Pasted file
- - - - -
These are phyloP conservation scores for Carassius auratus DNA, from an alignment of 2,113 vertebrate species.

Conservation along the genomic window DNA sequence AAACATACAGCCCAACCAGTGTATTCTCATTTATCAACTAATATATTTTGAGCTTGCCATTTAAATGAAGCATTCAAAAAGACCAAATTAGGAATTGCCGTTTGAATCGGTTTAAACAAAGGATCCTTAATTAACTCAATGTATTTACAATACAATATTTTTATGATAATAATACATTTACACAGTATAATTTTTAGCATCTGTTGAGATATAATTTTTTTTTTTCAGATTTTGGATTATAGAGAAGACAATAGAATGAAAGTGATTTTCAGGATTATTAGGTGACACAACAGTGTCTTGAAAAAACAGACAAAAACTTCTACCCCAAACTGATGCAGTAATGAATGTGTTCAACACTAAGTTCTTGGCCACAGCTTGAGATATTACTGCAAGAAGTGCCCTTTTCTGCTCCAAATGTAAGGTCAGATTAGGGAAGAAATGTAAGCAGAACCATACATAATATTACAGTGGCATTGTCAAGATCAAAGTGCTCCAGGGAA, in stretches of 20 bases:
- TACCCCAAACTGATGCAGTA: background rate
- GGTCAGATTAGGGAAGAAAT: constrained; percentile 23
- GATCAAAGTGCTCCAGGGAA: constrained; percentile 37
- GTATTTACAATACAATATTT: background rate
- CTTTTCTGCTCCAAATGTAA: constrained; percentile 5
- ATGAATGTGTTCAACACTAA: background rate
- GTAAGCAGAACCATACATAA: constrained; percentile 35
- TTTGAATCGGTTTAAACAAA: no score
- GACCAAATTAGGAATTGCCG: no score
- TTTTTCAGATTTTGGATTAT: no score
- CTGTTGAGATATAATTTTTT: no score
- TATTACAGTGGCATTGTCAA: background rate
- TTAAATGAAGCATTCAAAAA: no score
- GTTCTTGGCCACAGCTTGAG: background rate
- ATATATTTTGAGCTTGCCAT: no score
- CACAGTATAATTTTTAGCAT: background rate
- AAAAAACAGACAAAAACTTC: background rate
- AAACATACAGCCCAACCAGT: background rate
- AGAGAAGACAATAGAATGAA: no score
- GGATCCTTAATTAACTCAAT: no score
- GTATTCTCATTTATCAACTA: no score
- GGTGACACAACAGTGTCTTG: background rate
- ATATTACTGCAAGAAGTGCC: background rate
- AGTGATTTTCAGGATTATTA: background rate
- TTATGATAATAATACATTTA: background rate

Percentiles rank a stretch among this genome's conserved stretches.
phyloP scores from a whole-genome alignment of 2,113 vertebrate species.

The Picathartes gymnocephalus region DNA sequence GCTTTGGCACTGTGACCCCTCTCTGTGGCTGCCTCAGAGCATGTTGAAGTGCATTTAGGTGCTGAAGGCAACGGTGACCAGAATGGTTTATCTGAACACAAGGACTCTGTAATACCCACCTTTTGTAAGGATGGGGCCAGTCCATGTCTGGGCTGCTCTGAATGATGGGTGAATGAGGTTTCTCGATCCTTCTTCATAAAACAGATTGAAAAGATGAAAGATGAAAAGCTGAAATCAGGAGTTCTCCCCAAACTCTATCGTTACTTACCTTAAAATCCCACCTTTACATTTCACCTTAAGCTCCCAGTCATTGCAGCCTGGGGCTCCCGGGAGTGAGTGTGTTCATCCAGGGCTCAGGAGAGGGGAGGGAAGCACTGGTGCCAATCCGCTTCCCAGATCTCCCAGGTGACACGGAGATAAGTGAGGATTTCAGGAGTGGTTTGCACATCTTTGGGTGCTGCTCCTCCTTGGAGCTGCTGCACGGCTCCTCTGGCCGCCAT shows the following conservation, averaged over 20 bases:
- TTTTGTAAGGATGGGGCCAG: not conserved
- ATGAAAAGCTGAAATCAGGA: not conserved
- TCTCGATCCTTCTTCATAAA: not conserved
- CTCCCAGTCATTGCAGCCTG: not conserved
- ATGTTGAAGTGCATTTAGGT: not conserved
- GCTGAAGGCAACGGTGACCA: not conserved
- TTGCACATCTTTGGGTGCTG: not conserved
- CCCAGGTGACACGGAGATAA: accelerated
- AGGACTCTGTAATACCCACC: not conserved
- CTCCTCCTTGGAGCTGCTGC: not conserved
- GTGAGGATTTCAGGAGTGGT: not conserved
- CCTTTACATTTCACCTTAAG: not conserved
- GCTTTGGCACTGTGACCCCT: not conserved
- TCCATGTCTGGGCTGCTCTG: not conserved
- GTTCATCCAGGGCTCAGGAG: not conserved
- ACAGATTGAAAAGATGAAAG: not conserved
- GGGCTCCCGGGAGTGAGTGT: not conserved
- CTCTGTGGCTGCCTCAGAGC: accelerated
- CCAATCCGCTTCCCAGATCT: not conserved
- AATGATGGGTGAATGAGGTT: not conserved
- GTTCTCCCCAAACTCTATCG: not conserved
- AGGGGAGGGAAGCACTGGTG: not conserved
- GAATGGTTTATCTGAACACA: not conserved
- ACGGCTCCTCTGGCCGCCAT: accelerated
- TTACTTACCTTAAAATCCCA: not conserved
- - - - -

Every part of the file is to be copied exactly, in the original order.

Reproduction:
These are phyloP conservation scores for Carassius auratus DNA, from an alignment of 2,113 vertebrate species.

Conservation along the genomic window DNA sequence AAACATACAGCCCAACCAGTGTATTCTCATTTATCAACTAATATATTTTGAGCTTGCCATTTAAATGAAGCATTCAAAAAGACCAAATTAGGAATTGCCGTTTGAATCGGTTTAAACAAAGGATCCTTAATTAACTCAATGTATTTACAATACAATATTTTTATGATAATAATACATTTACACAGTATAATTTTTAGCATCTGTTGAGATATAATTTTTTTTTTTCAGATTTTGGATTATAGAGAAGACAATAGAATGAAAGTGATTTTCAGGATTATTAGGTGACACAACAGTGTCTTGAAAAAACAGACAAAAACTTCTACCCCAAACTGATGCAGTAATGAATGTGTTCAACACTAAGTTCTTGGCCACAGCTTGAGATATTACTGCAAGAAGTGCCCTTTTCTGCTCCAAATGTAAGGTCAGATTAGGGAAGAAATGTAAGCAGAACCATACATAATATTACAGTGGCATTGTCAAGATCAAAGTGCTCCAGGGAA, in stretches of 20 bases:
- TACCCCAAACTGATGCAGTA: background rate
- GGTCAGATTAGGGAAGAAAT: constrained; percentile 23
- GATCAAAGTGCTCCAGGGAA: constrained; percentile 37
- GTATTTACAATACAATATTT: background rate
- CTTTTCTGCTCCAAATGTAA: constrained; percentile 5
- ATGAATGTGTTCAACACTAA: background rate
- GTAAGCAGAACCATACATAA: constrained; percentile 35
- TTTGAATCGGTTTAAACAAA: no score
- GACCAAATTAGGAATTGCCG: no score
- TTTTTCAGATTTTGGATTAT: no score
- CTGTTGAGATATAATTTTTT: no score
- TATTACAGTGGCATTGTCAA: background rate
- TTAAATGAAGCATTCAAAAA: no score
- GTTCTTGGCCACAGCTTGAG: background rate
- ATATATTTTGAGCTTGCCAT: no score
- CACAGTATAATTTTTAGCAT: background rate
- AAAAAACAGACAAAAACTTC: background rate
- AAACATACAGCCCAACCAGT: background rate
- AGAGAAGACAATAGAATGAA: no score
- GGATCCTTAATTAACTCAAT: no score
- GTATTCTCATTTATCAACTA: no score
- GGTGACACAACAGTGTCTTG: background rate
- ATATTACTGCAAGAAGTGCC: background rate
- AGTGATTTTCAGGATTATTA: background rate
- TTATGATAATAATACATTTA: background rate

Percentiles rank a stretch among this genome's conserved stretches.
phyloP scores from a whole-genome alignment of 2,113 vertebrate species.

The Picathartes gymnocephalus region DNA sequence GCTTTGGCACTGTGACCCCTCTCTGTGGCTGCCTCAGAGCATGTTGAAGTGCATTTAGGTGCTGAAGGCAACGGTGACCAGAATGGTTTATCTGAACACAAGGACTCTGTAATACCCACCTTTTGTAAGGATGGGGCCAGTCCATGTCTGGGCTGCTCTGAATGATGGGTGAATGAGGTTTCTCGATCCTTCTTCATAAAACAGATTGAAAAGATGAAAGATGAAAAGCTGAAATCAGGAGTTCTCCCCAAACTCTATCGTTACTTACCTTAAAATCCCACCTTTACATTTCACCTTAAGCTCCCAGTCATTGCAGCCTGGGGCTCCCGGGAGTGAGTGTGTTCATCCAGGGCTCAGGAGAGGGGAGGGAAGCACTGGTGCCAATCCGCTTCCCAGATCTCCCAGGTGACACGGAGATAAGTGAGGATTTCAGGAGTGGTTTGCACATCTTTGGGTGCTGCTCCTCCTTGGAGCTGCTGCACGGCTCCTCTGGCCGCCAT shows the following conservation, averaged over 20 bases:
- TTTTGTAAGGATGGGGCCAG: not conserved
- ATGAAAAGCTGAAATCAGGA: not conserved
- TCTCGATCCTTCTTCATAAA: not conserved
- CTCCCAGTCATTGCAGCCTG: not conserved
- ATGTTGAAGTGCATTTAGGT: not conserved
- GCTGAAGGCAACGGTGACCA: not conserved
- TTGCACATCTTTGGGTGCTG: not conserved
- CCCAGGTGACACGGAGATAA: accelerated
- AGGACTCTGTAATACCCACC: not conserved
- CTCCTCCTTGGAGCTGCTGC: not conserved
- GTGAGGATTTCAGGAGTGGT: not conserved
- CCTTTACATTTCACCTTAAG: not conserved
- GCTTTGGCACTGTGACCCCT: not conserved
- TCCATGTCTGGGCTGCTCTG: not conserved
- GTTCATCCAGGGCTCAGGAG: not conserved
- ACAGATTGAAAAGATGAAAG: not conserved
- GGGCTCCCGGGAGTGAGTGT: not conserved
- CTCTGTGGCTGCCTCAGAGC: accelerated
- CCAATCCGCTTCCCAGATCT: not conserved
- AATGATGGGTGAATGAGGTT: not conserved
- GTTCTCCCCAAACTCTATCG: not conserved
- AGGGGAGGGAAGCACTGGTG: not conserved
- GAATGGTTTATCTGAACACA: not conserved
- ACGGCTCCTCTGGCCGCCAT: accelerated
- TTACTTACCTTAAAATCCCA: not conserved